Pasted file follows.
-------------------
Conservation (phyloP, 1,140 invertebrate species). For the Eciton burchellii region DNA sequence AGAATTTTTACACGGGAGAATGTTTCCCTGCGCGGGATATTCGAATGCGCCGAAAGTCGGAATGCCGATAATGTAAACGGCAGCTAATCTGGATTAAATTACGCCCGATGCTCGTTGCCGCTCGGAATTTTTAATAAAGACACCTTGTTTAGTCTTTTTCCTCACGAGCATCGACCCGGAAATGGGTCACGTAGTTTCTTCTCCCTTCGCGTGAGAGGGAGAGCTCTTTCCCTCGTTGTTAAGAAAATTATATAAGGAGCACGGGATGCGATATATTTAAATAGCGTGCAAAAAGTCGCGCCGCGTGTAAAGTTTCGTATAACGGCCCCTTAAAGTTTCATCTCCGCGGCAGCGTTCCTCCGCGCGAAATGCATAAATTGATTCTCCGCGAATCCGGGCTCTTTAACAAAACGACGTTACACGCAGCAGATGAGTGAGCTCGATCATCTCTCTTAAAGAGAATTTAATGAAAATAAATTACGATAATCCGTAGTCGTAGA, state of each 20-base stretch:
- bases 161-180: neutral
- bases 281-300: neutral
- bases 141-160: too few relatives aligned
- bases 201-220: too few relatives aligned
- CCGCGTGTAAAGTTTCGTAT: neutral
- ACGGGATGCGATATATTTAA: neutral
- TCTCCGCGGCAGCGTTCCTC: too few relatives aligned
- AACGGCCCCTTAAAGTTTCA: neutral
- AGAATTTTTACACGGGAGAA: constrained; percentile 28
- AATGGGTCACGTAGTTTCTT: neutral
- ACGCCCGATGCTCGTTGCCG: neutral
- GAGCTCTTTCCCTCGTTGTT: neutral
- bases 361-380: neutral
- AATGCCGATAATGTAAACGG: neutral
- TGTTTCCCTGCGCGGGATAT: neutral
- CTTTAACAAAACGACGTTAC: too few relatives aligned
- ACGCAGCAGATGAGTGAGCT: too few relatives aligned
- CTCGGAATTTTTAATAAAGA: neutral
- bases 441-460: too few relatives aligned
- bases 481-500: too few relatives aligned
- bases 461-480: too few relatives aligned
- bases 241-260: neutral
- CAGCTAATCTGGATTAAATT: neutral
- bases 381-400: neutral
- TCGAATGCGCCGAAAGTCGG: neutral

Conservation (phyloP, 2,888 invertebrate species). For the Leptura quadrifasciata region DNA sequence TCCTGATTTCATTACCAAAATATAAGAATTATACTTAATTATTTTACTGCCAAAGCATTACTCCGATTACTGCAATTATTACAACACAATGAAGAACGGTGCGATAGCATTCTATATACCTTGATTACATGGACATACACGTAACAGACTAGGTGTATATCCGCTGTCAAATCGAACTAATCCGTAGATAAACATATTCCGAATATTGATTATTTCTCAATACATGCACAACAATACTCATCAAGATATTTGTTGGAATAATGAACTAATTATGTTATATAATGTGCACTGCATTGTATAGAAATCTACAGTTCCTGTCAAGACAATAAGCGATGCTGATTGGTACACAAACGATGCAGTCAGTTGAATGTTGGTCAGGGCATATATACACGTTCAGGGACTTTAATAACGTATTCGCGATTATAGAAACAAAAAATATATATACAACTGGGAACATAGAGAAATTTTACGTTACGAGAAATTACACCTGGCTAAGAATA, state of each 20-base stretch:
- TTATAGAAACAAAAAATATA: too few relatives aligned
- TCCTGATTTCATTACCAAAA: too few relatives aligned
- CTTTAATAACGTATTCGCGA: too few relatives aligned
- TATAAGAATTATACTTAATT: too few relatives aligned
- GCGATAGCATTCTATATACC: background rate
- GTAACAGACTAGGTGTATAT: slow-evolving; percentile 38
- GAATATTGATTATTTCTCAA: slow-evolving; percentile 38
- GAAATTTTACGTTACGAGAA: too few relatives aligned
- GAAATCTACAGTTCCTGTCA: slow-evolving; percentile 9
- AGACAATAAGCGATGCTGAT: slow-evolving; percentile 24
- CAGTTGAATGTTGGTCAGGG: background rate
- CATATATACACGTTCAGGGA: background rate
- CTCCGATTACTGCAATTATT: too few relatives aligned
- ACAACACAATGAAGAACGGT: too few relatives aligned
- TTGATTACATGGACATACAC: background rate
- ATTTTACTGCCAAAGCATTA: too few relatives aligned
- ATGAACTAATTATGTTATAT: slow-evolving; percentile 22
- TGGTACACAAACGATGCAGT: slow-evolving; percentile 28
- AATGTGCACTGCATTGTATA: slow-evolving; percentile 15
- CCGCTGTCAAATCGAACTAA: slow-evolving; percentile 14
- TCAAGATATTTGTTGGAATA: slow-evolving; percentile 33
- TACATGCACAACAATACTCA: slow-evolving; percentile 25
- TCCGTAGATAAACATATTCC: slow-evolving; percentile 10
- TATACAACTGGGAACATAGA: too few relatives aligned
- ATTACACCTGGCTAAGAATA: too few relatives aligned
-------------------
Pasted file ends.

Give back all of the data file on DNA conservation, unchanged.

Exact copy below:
Conservation (phyloP, 1,140 invertebrate species). For the Eciton burchellii region DNA sequence AGAATTTTTACACGGGAGAATGTTTCCCTGCGCGGGATATTCGAATGCGCCGAAAGTCGGAATGCCGATAATGTAAACGGCAGCTAATCTGGATTAAATTACGCCCGATGCTCGTTGCCGCTCGGAATTTTTAATAAAGACACCTTGTTTAGTCTTTTTCCTCACGAGCATCGACCCGGAAATGGGTCACGTAGTTTCTTCTCCCTTCGCGTGAGAGGGAGAGCTCTTTCCCTCGTTGTTAAGAAAATTATATAAGGAGCACGGGATGCGATATATTTAAATAGCGTGCAAAAAGTCGCGCCGCGTGTAAAGTTTCGTATAACGGCCCCTTAAAGTTTCATCTCCGCGGCAGCGTTCCTCCGCGCGAAATGCATAAATTGATTCTCCGCGAATCCGGGCTCTTTAACAAAACGACGTTACACGCAGCAGATGAGTGAGCTCGATCATCTCTCTTAAAGAGAATTTAATGAAAATAAATTACGATAATCCGTAGTCGTAGA, state of each 20-base stretch:
- bases 161-180: neutral
- bases 281-300: neutral
- bases 141-160: too few relatives aligned
- bases 201-220: too few relatives aligned
- CCGCGTGTAAAGTTTCGTAT: neutral
- ACGGGATGCGATATATTTAA: neutral
- TCTCCGCGGCAGCGTTCCTC: too few relatives aligned
- AACGGCCCCTTAAAGTTTCA: neutral
- AGAATTTTTACACGGGAGAA: constrained; percentile 28
- AATGGGTCACGTAGTTTCTT: neutral
- ACGCCCGATGCTCGTTGCCG: neutral
- GAGCTCTTTCCCTCGTTGTT: neutral
- bases 361-380: neutral
- AATGCCGATAATGTAAACGG: neutral
- TGTTTCCCTGCGCGGGATAT: neutral
- CTTTAACAAAACGACGTTAC: too few relatives aligned
- ACGCAGCAGATGAGTGAGCT: too few relatives aligned
- CTCGGAATTTTTAATAAAGA: neutral
- bases 441-460: too few relatives aligned
- bases 481-500: too few relatives aligned
- bases 461-480: too few relatives aligned
- bases 241-260: neutral
- CAGCTAATCTGGATTAAATT: neutral
- bases 381-400: neutral
- TCGAATGCGCCGAAAGTCGG: neutral

Conservation (phyloP, 2,888 invertebrate species). For the Leptura quadrifasciata region DNA sequence TCCTGATTTCATTACCAAAATATAAGAATTATACTTAATTATTTTACTGCCAAAGCATTACTCCGATTACTGCAATTATTACAACACAATGAAGAACGGTGCGATAGCATTCTATATACCTTGATTACATGGACATACACGTAACAGACTAGGTGTATATCCGCTGTCAAATCGAACTAATCCGTAGATAAACATATTCCGAATATTGATTATTTCTCAATACATGCACAACAATACTCATCAAGATATTTGTTGGAATAATGAACTAATTATGTTATATAATGTGCACTGCATTGTATAGAAATCTACAGTTCCTGTCAAGACAATAAGCGATGCTGATTGGTACACAAACGATGCAGTCAGTTGAATGTTGGTCAGGGCATATATACACGTTCAGGGACTTTAATAACGTATTCGCGATTATAGAAACAAAAAATATATATACAACTGGGAACATAGAGAAATTTTACGTTACGAGAAATTACACCTGGCTAAGAATA, state of each 20-base stretch:
- TTATAGAAACAAAAAATATA: too few relatives aligned
- TCCTGATTTCATTACCAAAA: too few relatives aligned
- CTTTAATAACGTATTCGCGA: too few relatives aligned
- TATAAGAATTATACTTAATT: too few relatives aligned
- GCGATAGCATTCTATATACC: background rate
- GTAACAGACTAGGTGTATAT: slow-evolving; percentile 38
- GAATATTGATTATTTCTCAA: slow-evolving; percentile 38
- GAAATTTTACGTTACGAGAA: too few relatives aligned
- GAAATCTACAGTTCCTGTCA: slow-evolving; percentile 9
- AGACAATAAGCGATGCTGAT: slow-evolving; percentile 24
- CAGTTGAATGTTGGTCAGGG: background rate
- CATATATACACGTTCAGGGA: background rate
- CTCCGATTACTGCAATTATT: too few relatives aligned
- ACAACACAATGAAGAACGGT: too few relatives aligned
- TTGATTACATGGACATACAC: background rate
- ATTTTACTGCCAAAGCATTA: too few relatives aligned
- ATGAACTAATTATGTTATAT: slow-evolving; percentile 22
- TGGTACACAAACGATGCAGT: slow-evolving; percentile 28
- AATGTGCACTGCATTGTATA: slow-evolving; percentile 15
- CCGCTGTCAAATCGAACTAA: slow-evolving; percentile 14
- TCAAGATATTTGTTGGAATA: slow-evolving; percentile 33
- TACATGCACAACAATACTCA: slow-evolving; percentile 25
- TCCGTAGATAAACATATTCC: slow-evolving; percentile 10
- TATACAACTGGGAACATAGA: too few relatives aligned
- ATTACACCTGGCTAAGAATA: too few relatives aligned